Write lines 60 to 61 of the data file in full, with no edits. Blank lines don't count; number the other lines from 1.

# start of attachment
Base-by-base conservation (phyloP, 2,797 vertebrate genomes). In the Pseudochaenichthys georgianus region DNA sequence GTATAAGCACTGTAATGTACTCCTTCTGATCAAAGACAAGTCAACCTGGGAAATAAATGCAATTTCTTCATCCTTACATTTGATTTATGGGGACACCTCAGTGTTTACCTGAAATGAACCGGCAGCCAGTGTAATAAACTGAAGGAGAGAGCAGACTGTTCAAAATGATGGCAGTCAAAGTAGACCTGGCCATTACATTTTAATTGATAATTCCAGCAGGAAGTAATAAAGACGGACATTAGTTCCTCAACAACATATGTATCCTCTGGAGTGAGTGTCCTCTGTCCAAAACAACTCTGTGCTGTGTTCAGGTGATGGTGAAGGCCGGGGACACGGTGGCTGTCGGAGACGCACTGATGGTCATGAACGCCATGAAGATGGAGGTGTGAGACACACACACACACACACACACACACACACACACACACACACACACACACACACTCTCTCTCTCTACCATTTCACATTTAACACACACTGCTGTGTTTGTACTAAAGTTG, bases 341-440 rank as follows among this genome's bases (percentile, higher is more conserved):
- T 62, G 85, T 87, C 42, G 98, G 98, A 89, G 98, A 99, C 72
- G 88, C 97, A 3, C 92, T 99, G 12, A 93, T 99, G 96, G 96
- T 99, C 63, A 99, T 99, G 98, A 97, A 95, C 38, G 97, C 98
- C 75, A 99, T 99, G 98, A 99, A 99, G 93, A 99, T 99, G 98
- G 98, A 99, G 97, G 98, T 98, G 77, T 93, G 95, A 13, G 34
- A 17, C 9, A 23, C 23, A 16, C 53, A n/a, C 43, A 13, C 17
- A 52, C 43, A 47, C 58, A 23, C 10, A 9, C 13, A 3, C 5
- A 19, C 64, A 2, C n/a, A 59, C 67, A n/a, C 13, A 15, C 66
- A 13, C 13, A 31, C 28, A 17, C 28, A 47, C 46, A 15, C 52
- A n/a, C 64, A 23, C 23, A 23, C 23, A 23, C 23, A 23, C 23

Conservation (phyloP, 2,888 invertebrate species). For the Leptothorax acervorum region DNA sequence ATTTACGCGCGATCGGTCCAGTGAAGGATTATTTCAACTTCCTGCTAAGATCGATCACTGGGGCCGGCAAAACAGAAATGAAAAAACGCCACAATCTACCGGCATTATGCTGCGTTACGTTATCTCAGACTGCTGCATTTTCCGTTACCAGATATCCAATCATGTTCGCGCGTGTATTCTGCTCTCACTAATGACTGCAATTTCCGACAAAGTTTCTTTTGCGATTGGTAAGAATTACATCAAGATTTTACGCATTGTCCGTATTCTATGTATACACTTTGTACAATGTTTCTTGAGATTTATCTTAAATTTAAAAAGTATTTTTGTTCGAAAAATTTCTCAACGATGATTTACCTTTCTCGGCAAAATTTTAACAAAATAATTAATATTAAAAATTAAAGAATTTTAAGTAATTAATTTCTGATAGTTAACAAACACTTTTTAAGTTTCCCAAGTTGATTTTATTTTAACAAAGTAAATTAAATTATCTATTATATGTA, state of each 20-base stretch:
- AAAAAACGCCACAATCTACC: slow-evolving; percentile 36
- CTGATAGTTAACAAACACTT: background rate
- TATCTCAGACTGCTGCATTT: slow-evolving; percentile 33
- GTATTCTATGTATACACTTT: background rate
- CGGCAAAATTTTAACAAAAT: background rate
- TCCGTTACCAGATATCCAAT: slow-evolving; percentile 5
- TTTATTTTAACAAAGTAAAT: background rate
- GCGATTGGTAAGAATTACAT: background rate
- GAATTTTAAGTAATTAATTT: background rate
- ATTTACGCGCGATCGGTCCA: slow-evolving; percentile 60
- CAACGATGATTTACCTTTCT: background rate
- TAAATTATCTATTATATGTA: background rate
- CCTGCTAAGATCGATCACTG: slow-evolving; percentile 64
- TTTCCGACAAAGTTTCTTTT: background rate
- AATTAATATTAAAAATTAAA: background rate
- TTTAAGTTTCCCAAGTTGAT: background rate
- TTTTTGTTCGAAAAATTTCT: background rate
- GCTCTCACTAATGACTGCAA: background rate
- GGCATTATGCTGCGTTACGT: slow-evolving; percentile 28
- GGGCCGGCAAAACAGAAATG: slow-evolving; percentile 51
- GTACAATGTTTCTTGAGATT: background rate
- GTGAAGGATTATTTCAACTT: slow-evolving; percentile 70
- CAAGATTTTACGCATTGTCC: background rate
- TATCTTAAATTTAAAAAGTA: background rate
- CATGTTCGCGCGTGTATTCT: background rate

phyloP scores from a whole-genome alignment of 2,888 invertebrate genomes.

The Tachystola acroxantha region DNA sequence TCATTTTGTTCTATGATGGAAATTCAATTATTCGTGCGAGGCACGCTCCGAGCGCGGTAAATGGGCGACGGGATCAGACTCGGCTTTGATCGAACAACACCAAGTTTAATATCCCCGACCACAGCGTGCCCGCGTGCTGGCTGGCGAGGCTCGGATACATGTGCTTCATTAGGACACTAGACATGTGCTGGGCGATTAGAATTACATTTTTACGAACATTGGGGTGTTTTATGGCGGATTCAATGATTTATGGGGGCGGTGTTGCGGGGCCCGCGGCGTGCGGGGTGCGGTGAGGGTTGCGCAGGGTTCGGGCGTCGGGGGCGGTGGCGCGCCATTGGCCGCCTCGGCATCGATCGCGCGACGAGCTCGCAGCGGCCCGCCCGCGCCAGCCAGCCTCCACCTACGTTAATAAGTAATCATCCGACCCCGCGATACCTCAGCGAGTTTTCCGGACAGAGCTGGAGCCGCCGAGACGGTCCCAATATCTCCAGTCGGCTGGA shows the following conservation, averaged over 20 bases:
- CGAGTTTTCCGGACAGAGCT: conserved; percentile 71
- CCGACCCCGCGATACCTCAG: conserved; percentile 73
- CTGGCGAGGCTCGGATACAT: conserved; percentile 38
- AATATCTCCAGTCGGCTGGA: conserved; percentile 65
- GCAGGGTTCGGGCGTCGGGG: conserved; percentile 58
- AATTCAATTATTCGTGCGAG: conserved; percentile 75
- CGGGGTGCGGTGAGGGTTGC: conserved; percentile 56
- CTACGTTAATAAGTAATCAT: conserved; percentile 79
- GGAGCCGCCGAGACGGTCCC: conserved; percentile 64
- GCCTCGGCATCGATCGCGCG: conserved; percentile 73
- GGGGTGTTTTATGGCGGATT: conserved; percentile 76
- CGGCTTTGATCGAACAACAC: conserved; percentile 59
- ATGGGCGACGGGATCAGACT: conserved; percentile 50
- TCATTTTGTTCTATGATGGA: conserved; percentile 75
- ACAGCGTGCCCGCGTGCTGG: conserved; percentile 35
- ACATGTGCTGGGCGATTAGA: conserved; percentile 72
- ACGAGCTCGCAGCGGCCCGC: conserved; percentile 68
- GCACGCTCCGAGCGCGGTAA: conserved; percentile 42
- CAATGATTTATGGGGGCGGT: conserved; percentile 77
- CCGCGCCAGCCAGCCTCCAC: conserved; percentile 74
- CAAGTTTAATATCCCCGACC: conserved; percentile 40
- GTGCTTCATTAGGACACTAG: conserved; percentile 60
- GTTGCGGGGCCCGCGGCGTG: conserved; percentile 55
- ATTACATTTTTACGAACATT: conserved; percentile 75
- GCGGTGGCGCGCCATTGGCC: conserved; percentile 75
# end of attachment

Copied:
- CAAGTTTAATATCCCCGACC: conserved; percentile 40
- GTGCTTCATTAGGACACTAG: conserved; percentile 60